Your investors: a big and diverse bunch… how to win their minds and hearts?
In order to run a successful equity crowdfunding campaign, you’ll need to convince quite a few investors. On the platform Crowdcube, the average was 333 investors per campaign in 2017.
These investors will range from your friends and family (who are likely to back you just because they love you) to extremely sophisticated investors and business angels that will dissect your business before taking a decision. After all, investing in unlisted companies is a very risky move, with 56% of investments failing to return the capital and only 9% returning 10x or more, as the report Siding with the Angels shows.
So, how do you appeal to this broad range of people? Well, my background is marketing and I will approach this problem from the optics of the ‘benefits’ of your ‘product’. In this case, your product is your business. And the benefits can be rational and emotional. Even the shrewdest of the investors will ignore your pitch if you are not able to tap into their emotions.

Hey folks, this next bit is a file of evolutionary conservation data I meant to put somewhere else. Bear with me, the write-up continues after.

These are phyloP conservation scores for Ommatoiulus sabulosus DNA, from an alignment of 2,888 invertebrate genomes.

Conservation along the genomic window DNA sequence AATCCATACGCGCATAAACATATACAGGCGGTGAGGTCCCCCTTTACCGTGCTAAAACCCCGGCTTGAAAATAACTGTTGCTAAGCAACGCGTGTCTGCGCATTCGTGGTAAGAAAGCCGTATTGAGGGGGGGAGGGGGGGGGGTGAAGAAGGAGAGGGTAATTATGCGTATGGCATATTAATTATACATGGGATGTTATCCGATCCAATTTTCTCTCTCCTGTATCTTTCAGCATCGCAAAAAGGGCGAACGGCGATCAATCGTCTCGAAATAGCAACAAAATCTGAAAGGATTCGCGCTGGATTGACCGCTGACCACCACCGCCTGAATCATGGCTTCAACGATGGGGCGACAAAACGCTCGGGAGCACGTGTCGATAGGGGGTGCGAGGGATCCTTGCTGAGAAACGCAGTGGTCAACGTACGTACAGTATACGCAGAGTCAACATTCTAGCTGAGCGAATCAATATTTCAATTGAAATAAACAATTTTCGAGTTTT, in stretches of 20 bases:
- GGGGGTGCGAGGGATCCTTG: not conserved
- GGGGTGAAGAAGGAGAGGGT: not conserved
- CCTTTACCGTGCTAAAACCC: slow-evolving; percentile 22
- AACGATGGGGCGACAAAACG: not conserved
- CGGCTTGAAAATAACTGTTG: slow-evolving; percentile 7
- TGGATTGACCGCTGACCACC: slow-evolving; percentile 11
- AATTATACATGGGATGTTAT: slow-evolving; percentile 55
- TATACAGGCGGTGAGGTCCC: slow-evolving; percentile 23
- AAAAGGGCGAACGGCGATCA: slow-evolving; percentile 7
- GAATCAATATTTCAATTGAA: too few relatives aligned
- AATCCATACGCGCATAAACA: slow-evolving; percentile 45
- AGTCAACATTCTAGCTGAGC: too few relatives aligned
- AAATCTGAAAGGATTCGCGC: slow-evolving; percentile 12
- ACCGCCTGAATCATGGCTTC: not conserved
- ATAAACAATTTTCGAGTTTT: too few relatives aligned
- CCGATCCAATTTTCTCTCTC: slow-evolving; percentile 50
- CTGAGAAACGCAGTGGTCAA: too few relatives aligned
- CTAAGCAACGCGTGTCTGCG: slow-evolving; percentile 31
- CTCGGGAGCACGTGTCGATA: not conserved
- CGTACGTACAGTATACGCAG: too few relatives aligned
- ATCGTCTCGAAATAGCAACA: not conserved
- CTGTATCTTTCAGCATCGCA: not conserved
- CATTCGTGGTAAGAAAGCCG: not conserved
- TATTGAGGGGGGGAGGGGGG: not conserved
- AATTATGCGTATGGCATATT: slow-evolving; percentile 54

So let’s look at both rational and emotional reasons that you’ll need to cover to win the minds and hearts of investors.
They want good, objective reasons to invest
On the rational camp, we have some basics that need to be covered:
- Business model and plan: ideally it will have some traction through a Minimum Viable Product (MVP) with the basic functionalities. It will be in a market that is either big or has a great potential for growth. It will be a profitable business within a reasonable time frame (technology is allowed to go without a profit for a long time as long as the user base keeps growing, while consumer products need to be profitable almost from year 1).